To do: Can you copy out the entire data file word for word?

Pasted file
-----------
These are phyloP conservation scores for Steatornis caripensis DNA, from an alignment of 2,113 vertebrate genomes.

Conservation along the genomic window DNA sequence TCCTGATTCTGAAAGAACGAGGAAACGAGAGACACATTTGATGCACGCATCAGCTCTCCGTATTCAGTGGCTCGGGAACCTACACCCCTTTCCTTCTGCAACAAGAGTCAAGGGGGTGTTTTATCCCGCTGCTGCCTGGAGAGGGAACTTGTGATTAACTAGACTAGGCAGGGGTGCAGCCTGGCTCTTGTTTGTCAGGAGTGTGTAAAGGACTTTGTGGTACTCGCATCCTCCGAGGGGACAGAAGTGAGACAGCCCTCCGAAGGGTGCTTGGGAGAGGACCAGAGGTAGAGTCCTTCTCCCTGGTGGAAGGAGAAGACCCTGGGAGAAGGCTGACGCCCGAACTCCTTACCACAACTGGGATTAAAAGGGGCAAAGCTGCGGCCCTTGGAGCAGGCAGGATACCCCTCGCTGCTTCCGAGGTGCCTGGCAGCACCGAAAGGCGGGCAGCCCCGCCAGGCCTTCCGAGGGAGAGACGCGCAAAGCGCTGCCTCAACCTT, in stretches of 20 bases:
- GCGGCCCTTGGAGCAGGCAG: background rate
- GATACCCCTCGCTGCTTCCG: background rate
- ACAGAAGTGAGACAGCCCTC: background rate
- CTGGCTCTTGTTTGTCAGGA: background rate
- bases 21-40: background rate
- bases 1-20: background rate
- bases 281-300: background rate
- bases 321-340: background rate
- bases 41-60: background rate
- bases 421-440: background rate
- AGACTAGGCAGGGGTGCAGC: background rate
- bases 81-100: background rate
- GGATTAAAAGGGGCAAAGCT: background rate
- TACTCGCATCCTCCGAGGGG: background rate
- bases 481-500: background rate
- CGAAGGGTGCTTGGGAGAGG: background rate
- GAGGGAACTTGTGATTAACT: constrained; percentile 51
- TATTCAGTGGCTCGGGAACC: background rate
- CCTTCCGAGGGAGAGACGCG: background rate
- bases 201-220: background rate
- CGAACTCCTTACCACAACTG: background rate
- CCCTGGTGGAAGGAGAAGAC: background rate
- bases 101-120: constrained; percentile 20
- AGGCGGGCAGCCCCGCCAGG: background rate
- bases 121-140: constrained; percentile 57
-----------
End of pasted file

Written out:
These are phyloP conservation scores for Steatornis caripensis DNA, from an alignment of 2,113 vertebrate genomes.

Conservation along the genomic window DNA sequence TCCTGATTCTGAAAGAACGAGGAAACGAGAGACACATTTGATGCACGCATCAGCTCTCCGTATTCAGTGGCTCGGGAACCTACACCCCTTTCCTTCTGCAACAAGAGTCAAGGGGGTGTTTTATCCCGCTGCTGCCTGGAGAGGGAACTTGTGATTAACTAGACTAGGCAGGGGTGCAGCCTGGCTCTTGTTTGTCAGGAGTGTGTAAAGGACTTTGTGGTACTCGCATCCTCCGAGGGGACAGAAGTGAGACAGCCCTCCGAAGGGTGCTTGGGAGAGGACCAGAGGTAGAGTCCTTCTCCCTGGTGGAAGGAGAAGACCCTGGGAGAAGGCTGACGCCCGAACTCCTTACCACAACTGGGATTAAAAGGGGCAAAGCTGCGGCCCTTGGAGCAGGCAGGATACCCCTCGCTGCTTCCGAGGTGCCTGGCAGCACCGAAAGGCGGGCAGCCCCGCCAGGCCTTCCGAGGGAGAGACGCGCAAAGCGCTGCCTCAACCTT, in stretches of 20 bases:
- GCGGCCCTTGGAGCAGGCAG: background rate
- GATACCCCTCGCTGCTTCCG: background rate
- ACAGAAGTGAGACAGCCCTC: background rate
- CTGGCTCTTGTTTGTCAGGA: background rate
- bases 21-40: background rate
- bases 1-20: background rate
- bases 281-300: background rate
- bases 321-340: background rate
- bases 41-60: background rate
- bases 421-440: background rate
- AGACTAGGCAGGGGTGCAGC: background rate
- bases 81-100: background rate
- GGATTAAAAGGGGCAAAGCT: background rate
- TACTCGCATCCTCCGAGGGG: background rate
- bases 481-500: background rate
- CGAAGGGTGCTTGGGAGAGG: background rate
- GAGGGAACTTGTGATTAACT: constrained; percentile 51
- TATTCAGTGGCTCGGGAACC: background rate
- CCTTCCGAGGGAGAGACGCG: background rate
- bases 201-220: background rate
- CGAACTCCTTACCACAACTG: background rate
- CCCTGGTGGAAGGAGAAGAC: background rate
- bases 101-120: constrained; percentile 20
- AGGCGGGCAGCCCCGCCAGG: background rate
- bases 121-140: constrained; percentile 57